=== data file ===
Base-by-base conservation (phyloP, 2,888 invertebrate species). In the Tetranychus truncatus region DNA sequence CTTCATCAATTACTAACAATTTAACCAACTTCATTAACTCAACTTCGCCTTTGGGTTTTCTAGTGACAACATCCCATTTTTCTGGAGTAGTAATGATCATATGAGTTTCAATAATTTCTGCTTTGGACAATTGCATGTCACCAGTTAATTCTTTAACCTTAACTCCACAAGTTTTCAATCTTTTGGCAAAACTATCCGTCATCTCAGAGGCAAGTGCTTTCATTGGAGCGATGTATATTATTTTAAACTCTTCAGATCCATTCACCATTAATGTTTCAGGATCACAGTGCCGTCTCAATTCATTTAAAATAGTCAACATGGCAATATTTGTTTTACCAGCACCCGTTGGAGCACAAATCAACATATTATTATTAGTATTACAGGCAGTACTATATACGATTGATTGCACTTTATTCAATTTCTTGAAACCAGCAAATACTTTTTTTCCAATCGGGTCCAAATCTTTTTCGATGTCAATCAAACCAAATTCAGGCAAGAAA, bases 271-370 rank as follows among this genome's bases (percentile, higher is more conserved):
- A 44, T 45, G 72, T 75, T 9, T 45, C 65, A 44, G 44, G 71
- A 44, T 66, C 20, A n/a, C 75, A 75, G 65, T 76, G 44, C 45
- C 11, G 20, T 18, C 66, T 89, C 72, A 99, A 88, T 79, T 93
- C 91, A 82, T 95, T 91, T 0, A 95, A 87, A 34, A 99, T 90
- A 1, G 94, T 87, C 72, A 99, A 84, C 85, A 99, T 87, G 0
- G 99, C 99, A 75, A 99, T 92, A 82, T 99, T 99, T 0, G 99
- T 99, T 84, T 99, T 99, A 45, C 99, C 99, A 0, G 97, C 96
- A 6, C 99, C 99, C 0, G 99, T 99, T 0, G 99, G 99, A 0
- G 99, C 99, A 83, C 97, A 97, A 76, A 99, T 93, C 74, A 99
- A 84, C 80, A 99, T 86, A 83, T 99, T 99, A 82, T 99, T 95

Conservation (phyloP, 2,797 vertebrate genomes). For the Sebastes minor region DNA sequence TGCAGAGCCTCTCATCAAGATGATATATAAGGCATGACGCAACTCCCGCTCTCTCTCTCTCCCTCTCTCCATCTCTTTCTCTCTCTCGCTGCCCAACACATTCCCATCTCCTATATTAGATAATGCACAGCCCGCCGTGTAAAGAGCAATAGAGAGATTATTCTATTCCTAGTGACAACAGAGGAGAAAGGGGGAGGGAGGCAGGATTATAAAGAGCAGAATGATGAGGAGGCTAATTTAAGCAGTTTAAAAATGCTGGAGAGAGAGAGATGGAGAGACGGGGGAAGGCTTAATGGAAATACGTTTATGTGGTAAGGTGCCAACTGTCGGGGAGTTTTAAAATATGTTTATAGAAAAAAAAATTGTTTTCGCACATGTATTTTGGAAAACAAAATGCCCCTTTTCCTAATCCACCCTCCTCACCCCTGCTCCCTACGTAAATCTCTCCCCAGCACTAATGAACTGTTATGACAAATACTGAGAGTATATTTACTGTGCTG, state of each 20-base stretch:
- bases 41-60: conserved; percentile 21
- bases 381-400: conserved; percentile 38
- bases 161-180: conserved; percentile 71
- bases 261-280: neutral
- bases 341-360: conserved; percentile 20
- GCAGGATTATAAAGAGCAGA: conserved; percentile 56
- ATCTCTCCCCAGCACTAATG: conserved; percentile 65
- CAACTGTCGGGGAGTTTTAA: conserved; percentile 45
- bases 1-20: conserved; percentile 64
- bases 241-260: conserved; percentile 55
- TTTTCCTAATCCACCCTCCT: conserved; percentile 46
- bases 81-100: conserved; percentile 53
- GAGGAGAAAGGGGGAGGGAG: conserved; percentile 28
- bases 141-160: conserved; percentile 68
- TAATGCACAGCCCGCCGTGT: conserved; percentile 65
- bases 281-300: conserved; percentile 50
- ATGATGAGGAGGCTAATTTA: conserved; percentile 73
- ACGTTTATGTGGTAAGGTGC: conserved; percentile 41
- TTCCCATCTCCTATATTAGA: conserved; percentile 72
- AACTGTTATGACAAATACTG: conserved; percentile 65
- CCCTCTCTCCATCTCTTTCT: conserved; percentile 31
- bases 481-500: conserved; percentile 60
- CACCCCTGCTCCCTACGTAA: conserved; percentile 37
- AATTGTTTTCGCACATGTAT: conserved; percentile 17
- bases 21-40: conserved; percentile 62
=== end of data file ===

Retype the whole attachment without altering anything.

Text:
Base-by-base conservation (phyloP, 2,888 invertebrate species). In the Tetranychus truncatus region DNA sequence CTTCATCAATTACTAACAATTTAACCAACTTCATTAACTCAACTTCGCCTTTGGGTTTTCTAGTGACAACATCCCATTTTTCTGGAGTAGTAATGATCATATGAGTTTCAATAATTTCTGCTTTGGACAATTGCATGTCACCAGTTAATTCTTTAACCTTAACTCCACAAGTTTTCAATCTTTTGGCAAAACTATCCGTCATCTCAGAGGCAAGTGCTTTCATTGGAGCGATGTATATTATTTTAAACTCTTCAGATCCATTCACCATTAATGTTTCAGGATCACAGTGCCGTCTCAATTCATTTAAAATAGTCAACATGGCAATATTTGTTTTACCAGCACCCGTTGGAGCACAAATCAACATATTATTATTAGTATTACAGGCAGTACTATATACGATTGATTGCACTTTATTCAATTTCTTGAAACCAGCAAATACTTTTTTTCCAATCGGGTCCAAATCTTTTTCGATGTCAATCAAACCAAATTCAGGCAAGAAA, bases 271-370 rank as follows among this genome's bases (percentile, higher is more conserved):
- A 44, T 45, G 72, T 75, T 9, T 45, C 65, A 44, G 44, G 71
- A 44, T 66, C 20, A n/a, C 75, A 75, G 65, T 76, G 44, C 45
- C 11, G 20, T 18, C 66, T 89, C 72, A 99, A 88, T 79, T 93
- C 91, A 82, T 95, T 91, T 0, A 95, A 87, A 34, A 99, T 90
- A 1, G 94, T 87, C 72, A 99, A 84, C 85, A 99, T 87, G 0
- G 99, C 99, A 75, A 99, T 92, A 82, T 99, T 99, T 0, G 99
- T 99, T 84, T 99, T 99, A 45, C 99, C 99, A 0, G 97, C 96
- A 6, C 99, C 99, C 0, G 99, T 99, T 0, G 99, G 99, A 0
- G 99, C 99, A 83, C 97, A 97, A 76, A 99, T 93, C 74, A 99
- A 84, C 80, A 99, T 86, A 83, T 99, T 99, A 82, T 99, T 95

Conservation (phyloP, 2,797 vertebrate genomes). For the Sebastes minor region DNA sequence TGCAGAGCCTCTCATCAAGATGATATATAAGGCATGACGCAACTCCCGCTCTCTCTCTCTCCCTCTCTCCATCTCTTTCTCTCTCTCGCTGCCCAACACATTCCCATCTCCTATATTAGATAATGCACAGCCCGCCGTGTAAAGAGCAATAGAGAGATTATTCTATTCCTAGTGACAACAGAGGAGAAAGGGGGAGGGAGGCAGGATTATAAAGAGCAGAATGATGAGGAGGCTAATTTAAGCAGTTTAAAAATGCTGGAGAGAGAGAGATGGAGAGACGGGGGAAGGCTTAATGGAAATACGTTTATGTGGTAAGGTGCCAACTGTCGGGGAGTTTTAAAATATGTTTATAGAAAAAAAAATTGTTTTCGCACATGTATTTTGGAAAACAAAATGCCCCTTTTCCTAATCCACCCTCCTCACCCCTGCTCCCTACGTAAATCTCTCCCCAGCACTAATGAACTGTTATGACAAATACTGAGAGTATATTTACTGTGCTG, state of each 20-base stretch:
- bases 41-60: conserved; percentile 21
- bases 381-400: conserved; percentile 38
- bases 161-180: conserved; percentile 71
- bases 261-280: neutral
- bases 341-360: conserved; percentile 20
- GCAGGATTATAAAGAGCAGA: conserved; percentile 56
- ATCTCTCCCCAGCACTAATG: conserved; percentile 65
- CAACTGTCGGGGAGTTTTAA: conserved; percentile 45
- bases 1-20: conserved; percentile 64
- bases 241-260: conserved; percentile 55
- TTTTCCTAATCCACCCTCCT: conserved; percentile 46
- bases 81-100: conserved; percentile 53
- GAGGAGAAAGGGGGAGGGAG: conserved; percentile 28
- bases 141-160: conserved; percentile 68
- TAATGCACAGCCCGCCGTGT: conserved; percentile 65
- bases 281-300: conserved; percentile 50
- ATGATGAGGAGGCTAATTTA: conserved; percentile 73
- ACGTTTATGTGGTAAGGTGC: conserved; percentile 41
- TTCCCATCTCCTATATTAGA: conserved; percentile 72
- AACTGTTATGACAAATACTG: conserved; percentile 65
- CCCTCTCTCCATCTCTTTCT: conserved; percentile 31
- bases 481-500: conserved; percentile 60
- CACCCCTGCTCCCTACGTAA: conserved; percentile 37
- AATTGTTTTCGCACATGTAT: conserved; percentile 17
- bases 21-40: conserved; percentile 62